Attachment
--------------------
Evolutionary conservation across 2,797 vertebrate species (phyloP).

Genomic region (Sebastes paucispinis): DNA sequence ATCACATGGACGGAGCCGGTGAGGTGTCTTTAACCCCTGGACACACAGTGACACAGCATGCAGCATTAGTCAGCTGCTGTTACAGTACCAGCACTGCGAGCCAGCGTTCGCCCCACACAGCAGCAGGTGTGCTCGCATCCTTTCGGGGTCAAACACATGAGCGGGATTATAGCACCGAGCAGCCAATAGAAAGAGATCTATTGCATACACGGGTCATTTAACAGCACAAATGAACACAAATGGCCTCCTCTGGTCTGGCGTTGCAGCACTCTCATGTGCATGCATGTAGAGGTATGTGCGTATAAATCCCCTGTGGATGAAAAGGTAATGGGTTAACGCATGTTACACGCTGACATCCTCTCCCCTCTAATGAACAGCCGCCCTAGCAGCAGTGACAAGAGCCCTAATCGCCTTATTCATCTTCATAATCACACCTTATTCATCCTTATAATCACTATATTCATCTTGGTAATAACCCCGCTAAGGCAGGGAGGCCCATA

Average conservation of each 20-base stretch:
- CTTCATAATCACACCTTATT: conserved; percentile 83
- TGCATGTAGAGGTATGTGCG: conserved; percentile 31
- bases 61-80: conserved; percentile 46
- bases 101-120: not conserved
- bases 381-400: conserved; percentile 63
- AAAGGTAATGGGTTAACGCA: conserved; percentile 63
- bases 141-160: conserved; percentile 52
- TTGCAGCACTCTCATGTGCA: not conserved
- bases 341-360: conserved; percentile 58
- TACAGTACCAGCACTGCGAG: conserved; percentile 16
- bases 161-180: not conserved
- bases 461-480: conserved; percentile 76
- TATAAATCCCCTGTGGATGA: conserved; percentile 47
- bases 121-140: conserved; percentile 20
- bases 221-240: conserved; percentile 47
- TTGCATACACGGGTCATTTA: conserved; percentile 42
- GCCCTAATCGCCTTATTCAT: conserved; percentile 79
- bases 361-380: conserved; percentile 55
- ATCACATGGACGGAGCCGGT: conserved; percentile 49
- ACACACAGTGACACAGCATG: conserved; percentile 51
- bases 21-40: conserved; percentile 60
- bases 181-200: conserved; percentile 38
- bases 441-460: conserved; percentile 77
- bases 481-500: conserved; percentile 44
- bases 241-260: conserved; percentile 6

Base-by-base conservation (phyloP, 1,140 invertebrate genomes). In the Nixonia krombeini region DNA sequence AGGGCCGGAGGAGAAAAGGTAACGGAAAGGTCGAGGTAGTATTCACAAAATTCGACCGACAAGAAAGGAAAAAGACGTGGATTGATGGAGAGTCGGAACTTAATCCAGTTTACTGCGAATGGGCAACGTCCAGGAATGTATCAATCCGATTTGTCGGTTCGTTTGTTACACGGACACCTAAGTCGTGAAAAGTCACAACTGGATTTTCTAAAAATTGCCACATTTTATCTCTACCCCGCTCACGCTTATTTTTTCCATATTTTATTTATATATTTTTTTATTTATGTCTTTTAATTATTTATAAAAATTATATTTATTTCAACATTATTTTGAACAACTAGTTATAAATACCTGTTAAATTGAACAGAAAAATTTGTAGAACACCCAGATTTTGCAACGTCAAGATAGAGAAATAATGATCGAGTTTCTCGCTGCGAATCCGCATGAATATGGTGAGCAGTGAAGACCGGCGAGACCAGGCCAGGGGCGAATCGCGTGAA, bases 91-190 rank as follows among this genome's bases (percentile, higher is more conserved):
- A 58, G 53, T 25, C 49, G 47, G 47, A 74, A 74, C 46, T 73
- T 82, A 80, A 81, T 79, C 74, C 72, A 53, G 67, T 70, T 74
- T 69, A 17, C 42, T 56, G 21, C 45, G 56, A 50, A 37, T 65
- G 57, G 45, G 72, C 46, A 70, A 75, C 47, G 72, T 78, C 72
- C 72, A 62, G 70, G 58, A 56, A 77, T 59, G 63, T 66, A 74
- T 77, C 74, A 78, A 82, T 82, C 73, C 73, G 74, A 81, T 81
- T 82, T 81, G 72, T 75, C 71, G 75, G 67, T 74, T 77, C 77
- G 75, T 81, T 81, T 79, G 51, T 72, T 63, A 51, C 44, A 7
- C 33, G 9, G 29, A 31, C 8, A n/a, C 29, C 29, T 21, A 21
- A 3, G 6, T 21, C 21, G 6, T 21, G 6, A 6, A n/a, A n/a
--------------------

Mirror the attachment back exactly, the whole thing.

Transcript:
Evolutionary conservation across 2,797 vertebrate species (phyloP).

Genomic region (Sebastes paucispinis): DNA sequence ATCACATGGACGGAGCCGGTGAGGTGTCTTTAACCCCTGGACACACAGTGACACAGCATGCAGCATTAGTCAGCTGCTGTTACAGTACCAGCACTGCGAGCCAGCGTTCGCCCCACACAGCAGCAGGTGTGCTCGCATCCTTTCGGGGTCAAACACATGAGCGGGATTATAGCACCGAGCAGCCAATAGAAAGAGATCTATTGCATACACGGGTCATTTAACAGCACAAATGAACACAAATGGCCTCCTCTGGTCTGGCGTTGCAGCACTCTCATGTGCATGCATGTAGAGGTATGTGCGTATAAATCCCCTGTGGATGAAAAGGTAATGGGTTAACGCATGTTACACGCTGACATCCTCTCCCCTCTAATGAACAGCCGCCCTAGCAGCAGTGACAAGAGCCCTAATCGCCTTATTCATCTTCATAATCACACCTTATTCATCCTTATAATCACTATATTCATCTTGGTAATAACCCCGCTAAGGCAGGGAGGCCCATA

Average conservation of each 20-base stretch:
- CTTCATAATCACACCTTATT: conserved; percentile 83
- TGCATGTAGAGGTATGTGCG: conserved; percentile 31
- bases 61-80: conserved; percentile 46
- bases 101-120: not conserved
- bases 381-400: conserved; percentile 63
- AAAGGTAATGGGTTAACGCA: conserved; percentile 63
- bases 141-160: conserved; percentile 52
- TTGCAGCACTCTCATGTGCA: not conserved
- bases 341-360: conserved; percentile 58
- TACAGTACCAGCACTGCGAG: conserved; percentile 16
- bases 161-180: not conserved
- bases 461-480: conserved; percentile 76
- TATAAATCCCCTGTGGATGA: conserved; percentile 47
- bases 121-140: conserved; percentile 20
- bases 221-240: conserved; percentile 47
- TTGCATACACGGGTCATTTA: conserved; percentile 42
- GCCCTAATCGCCTTATTCAT: conserved; percentile 79
- bases 361-380: conserved; percentile 55
- ATCACATGGACGGAGCCGGT: conserved; percentile 49
- ACACACAGTGACACAGCATG: conserved; percentile 51
- bases 21-40: conserved; percentile 60
- bases 181-200: conserved; percentile 38
- bases 441-460: conserved; percentile 77
- bases 481-500: conserved; percentile 44
- bases 241-260: conserved; percentile 6

Base-by-base conservation (phyloP, 1,140 invertebrate genomes). In the Nixonia krombeini region DNA sequence AGGGCCGGAGGAGAAAAGGTAACGGAAAGGTCGAGGTAGTATTCACAAAATTCGACCGACAAGAAAGGAAAAAGACGTGGATTGATGGAGAGTCGGAACTTAATCCAGTTTACTGCGAATGGGCAACGTCCAGGAATGTATCAATCCGATTTGTCGGTTCGTTTGTTACACGGACACCTAAGTCGTGAAAAGTCACAACTGGATTTTCTAAAAATTGCCACATTTTATCTCTACCCCGCTCACGCTTATTTTTTCCATATTTTATTTATATATTTTTTTATTTATGTCTTTTAATTATTTATAAAAATTATATTTATTTCAACATTATTTTGAACAACTAGTTATAAATACCTGTTAAATTGAACAGAAAAATTTGTAGAACACCCAGATTTTGCAACGTCAAGATAGAGAAATAATGATCGAGTTTCTCGCTGCGAATCCGCATGAATATGGTGAGCAGTGAAGACCGGCGAGACCAGGCCAGGGGCGAATCGCGTGAA, bases 91-190 rank as follows among this genome's bases (percentile, higher is more conserved):
- A 58, G 53, T 25, C 49, G 47, G 47, A 74, A 74, C 46, T 73
- T 82, A 80, A 81, T 79, C 74, C 72, A 53, G 67, T 70, T 74
- T 69, A 17, C 42, T 56, G 21, C 45, G 56, A 50, A 37, T 65
- G 57, G 45, G 72, C 46, A 70, A 75, C 47, G 72, T 78, C 72
- C 72, A 62, G 70, G 58, A 56, A 77, T 59, G 63, T 66, A 74
- T 77, C 74, A 78, A 82, T 82, C 73, C 73, G 74, A 81, T 81
- T 82, T 81, G 72, T 75, C 71, G 75, G 67, T 74, T 77, C 77
- G 75, T 81, T 81, T 79, G 51, T 72, T 63, A 51, C 44, A 7
- C 33, G 9, G 29, A 31, C 8, A n/a, C 29, C 29, T 21, A 21
- A 3, G 6, T 21, C 21, G 6, T 21, G 6, A 6, A n/a, A n/a